Even though it’s become deeply entrenched in our lives the internet is still a relatively new thing and not all the rules of netiquette are completely worked out yet. And, like regular etiquette, they’re not even necessarily universal. For instance my spell-checker used to automatically capitalize Internet, because I guess it was a proper noun and now it’s not anymore, although in German the rule is that all nouns are capitalized because even when they’re not shouting Germans like the emphasize their nouns. Or maybe they consider all nouns proper, which is nice for the nouns, but I think I hear the verbs grumbling. It’s not even necessarily a universal rule that if you’re typing in all caps, or even several fedoras, and using only uppercase letters you’re shouting. There are lots of reasons why someone might be typing in all uppercase letters. Maybe the Caps Lock key on their keyboard is stuck, or maybe e.e. cummings used up all the lowercase letters. Maybe they’re speaking Kashubian, which is the only remaining Pomeranian language, and if you’ve ever been around Pomeranians you know they can only bark in all caps. Netiquette is also always evolving. For instance, do you know what the netiquette used to be regarding those business networking sites that send you an email at least three times a month telling you someone you met briefly at a conference would like you to join their network? If you said, “Um, were they once considered polite?” you’re absolutely wrong. They’ve always been even more obnoxious than going into a Star Trek discussion and talking about Zachary Quinto as the guy who directed Three Men & A Baby.
There’s really a point around here somewhere that I will get to eventually, and it’s this: rules of grammar and etiquette and even netiquette are naturally flexible and vary depending on the situation and the person. Having said that here’s something I think should be an inviolable rule: if you reply to someone’s email you should include their original email in your reply. This is especially true if you’re replying to them from an account that’s different from the one they used to contact you initially and that they’ve never used before. And it’s even more true if your entire email consists of this:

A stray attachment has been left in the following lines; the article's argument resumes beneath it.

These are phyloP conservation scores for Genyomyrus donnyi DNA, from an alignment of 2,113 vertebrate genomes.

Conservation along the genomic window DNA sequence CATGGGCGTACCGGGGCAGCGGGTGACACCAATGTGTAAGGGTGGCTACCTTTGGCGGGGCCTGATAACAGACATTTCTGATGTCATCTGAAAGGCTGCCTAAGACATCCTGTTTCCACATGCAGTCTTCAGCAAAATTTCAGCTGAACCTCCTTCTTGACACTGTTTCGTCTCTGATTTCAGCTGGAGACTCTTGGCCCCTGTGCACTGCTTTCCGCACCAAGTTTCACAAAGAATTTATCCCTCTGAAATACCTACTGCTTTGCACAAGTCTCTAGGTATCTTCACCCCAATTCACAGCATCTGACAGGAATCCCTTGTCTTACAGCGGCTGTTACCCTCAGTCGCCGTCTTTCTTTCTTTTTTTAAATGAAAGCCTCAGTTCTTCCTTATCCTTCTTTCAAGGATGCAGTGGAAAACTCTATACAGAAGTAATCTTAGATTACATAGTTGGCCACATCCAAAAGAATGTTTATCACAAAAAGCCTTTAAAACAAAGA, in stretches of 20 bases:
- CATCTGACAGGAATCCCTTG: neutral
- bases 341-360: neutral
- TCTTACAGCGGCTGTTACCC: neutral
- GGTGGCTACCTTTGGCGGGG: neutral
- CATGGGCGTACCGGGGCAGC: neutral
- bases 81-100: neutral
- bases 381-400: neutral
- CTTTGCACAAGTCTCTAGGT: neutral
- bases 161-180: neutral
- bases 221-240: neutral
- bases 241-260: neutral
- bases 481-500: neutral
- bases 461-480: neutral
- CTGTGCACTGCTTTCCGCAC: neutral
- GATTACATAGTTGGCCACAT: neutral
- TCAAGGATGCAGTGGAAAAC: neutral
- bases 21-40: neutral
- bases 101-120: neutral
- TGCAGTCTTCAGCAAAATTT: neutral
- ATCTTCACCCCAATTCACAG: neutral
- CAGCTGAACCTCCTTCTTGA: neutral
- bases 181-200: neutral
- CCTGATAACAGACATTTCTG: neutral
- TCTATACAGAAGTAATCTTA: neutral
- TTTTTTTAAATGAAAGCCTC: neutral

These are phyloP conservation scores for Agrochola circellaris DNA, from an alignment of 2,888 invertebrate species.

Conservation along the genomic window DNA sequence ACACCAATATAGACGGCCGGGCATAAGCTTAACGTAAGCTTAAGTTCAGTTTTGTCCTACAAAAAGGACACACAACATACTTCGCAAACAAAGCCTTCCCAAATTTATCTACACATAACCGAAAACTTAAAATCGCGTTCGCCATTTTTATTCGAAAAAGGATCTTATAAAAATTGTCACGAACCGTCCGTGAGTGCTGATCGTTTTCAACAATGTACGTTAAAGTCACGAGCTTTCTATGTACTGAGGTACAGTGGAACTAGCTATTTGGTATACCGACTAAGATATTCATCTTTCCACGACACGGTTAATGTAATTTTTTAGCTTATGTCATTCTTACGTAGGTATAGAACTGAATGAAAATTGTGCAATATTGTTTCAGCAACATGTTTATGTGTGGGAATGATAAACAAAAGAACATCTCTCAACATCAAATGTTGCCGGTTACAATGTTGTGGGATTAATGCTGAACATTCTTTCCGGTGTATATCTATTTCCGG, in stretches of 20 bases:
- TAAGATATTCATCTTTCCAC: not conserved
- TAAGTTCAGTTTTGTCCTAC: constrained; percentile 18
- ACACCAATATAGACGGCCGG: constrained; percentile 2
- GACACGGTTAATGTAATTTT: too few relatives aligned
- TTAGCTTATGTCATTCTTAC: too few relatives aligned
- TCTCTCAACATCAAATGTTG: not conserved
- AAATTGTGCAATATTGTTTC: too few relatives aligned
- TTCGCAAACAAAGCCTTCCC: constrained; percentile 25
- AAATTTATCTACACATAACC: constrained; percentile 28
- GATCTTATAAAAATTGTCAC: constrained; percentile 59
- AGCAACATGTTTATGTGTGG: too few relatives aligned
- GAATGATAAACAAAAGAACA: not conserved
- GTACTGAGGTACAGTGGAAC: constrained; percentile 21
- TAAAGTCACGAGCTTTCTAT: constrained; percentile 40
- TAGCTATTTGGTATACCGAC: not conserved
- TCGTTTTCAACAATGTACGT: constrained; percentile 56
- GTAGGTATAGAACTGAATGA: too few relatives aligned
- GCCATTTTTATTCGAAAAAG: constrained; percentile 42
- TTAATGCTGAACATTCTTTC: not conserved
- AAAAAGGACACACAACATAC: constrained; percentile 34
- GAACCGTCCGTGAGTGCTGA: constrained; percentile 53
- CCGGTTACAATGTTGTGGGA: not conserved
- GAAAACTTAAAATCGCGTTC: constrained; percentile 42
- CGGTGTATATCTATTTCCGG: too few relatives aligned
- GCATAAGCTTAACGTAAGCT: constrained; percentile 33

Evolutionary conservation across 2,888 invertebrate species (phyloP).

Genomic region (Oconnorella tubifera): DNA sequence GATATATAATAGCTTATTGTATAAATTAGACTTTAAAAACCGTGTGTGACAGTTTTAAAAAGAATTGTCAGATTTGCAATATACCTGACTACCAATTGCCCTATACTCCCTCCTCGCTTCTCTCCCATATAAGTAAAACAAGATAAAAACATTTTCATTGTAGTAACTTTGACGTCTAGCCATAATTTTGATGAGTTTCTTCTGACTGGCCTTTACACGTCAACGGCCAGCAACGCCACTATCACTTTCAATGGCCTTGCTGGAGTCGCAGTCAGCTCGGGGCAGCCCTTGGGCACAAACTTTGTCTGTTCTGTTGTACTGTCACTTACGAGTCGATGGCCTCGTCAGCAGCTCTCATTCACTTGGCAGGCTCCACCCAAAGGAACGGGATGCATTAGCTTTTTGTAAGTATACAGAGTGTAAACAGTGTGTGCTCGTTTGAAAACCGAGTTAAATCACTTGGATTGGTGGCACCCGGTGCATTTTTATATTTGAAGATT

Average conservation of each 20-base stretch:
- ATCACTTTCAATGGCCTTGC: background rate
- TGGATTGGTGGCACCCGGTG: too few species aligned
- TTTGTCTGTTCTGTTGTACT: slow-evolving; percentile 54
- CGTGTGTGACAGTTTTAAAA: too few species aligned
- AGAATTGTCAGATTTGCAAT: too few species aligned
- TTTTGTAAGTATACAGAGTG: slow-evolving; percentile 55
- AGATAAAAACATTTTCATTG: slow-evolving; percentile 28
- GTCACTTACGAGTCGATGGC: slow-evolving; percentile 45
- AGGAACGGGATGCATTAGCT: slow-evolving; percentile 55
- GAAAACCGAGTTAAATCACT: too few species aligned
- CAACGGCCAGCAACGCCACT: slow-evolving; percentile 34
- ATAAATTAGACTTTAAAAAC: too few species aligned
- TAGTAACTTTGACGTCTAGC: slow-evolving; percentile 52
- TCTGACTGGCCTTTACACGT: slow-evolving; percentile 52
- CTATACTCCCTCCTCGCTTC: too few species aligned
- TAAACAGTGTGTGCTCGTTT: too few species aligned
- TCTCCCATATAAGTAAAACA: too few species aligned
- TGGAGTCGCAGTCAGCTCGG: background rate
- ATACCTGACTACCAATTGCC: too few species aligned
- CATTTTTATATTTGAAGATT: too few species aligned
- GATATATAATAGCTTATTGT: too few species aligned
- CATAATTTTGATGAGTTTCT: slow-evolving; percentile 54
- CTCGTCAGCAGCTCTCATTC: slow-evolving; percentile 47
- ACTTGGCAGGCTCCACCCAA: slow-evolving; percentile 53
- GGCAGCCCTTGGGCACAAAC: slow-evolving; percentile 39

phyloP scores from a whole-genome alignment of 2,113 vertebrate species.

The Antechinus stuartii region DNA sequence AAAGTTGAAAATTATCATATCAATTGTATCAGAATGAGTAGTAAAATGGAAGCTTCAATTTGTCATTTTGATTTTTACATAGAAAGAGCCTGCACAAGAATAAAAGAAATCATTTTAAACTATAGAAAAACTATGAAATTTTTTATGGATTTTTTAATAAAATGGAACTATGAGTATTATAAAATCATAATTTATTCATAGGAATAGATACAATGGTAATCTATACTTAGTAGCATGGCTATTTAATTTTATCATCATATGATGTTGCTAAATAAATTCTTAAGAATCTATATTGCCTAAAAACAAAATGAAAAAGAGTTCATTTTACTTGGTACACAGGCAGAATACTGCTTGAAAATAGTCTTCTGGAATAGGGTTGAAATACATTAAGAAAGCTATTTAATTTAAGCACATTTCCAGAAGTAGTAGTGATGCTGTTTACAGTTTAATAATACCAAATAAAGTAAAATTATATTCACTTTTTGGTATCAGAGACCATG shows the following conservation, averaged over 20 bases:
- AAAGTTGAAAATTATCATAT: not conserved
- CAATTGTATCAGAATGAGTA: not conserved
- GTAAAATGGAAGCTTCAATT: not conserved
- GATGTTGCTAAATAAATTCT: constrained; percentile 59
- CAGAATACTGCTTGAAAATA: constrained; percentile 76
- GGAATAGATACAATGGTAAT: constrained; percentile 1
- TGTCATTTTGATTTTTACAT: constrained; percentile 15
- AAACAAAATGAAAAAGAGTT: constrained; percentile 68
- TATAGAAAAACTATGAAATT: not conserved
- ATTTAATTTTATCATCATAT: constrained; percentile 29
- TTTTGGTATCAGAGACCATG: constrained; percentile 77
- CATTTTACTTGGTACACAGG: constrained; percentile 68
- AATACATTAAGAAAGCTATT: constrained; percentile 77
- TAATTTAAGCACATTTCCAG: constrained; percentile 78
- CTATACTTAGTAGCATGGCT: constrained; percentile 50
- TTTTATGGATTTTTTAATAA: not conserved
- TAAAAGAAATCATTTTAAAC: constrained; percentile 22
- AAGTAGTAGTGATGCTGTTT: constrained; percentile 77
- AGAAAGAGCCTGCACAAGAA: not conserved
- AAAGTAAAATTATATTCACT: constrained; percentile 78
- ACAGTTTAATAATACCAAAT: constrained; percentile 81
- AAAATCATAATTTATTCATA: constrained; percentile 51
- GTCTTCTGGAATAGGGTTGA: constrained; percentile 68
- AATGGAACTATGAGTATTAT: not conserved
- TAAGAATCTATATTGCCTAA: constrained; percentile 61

Yes I can do that.
Although I now realize I’m being unfair in saying that rule should be inviolable. After all we all make mistakes, to err is human and to forgive is something that rhymes with “human”, I guess, so let me clarify: if you make the mistake of sending a terse reply with no context or identifying information from a different email account so the person you’re replying to can’t find any record of ever having contacted you don’t get upset when that person asks if you can provide a little more information. Don’t imply, or outright state, that the person is stupid for asking you to remind them what the conversation was about. Don’t suggest, or just say, that it’s only been a month since they contacted you and they should remember the details.
It’s a pretty simple thing to ask and really stems from what should be the underlying rule of all interactions: think about the other person’s feelings, and remember that there’s a person on the other side of the computer screen. And also you probably shouldn’t share petty grievances, even in a vague way, with total strangers, although there’s gotta be some flexibility on that rule because to air is human.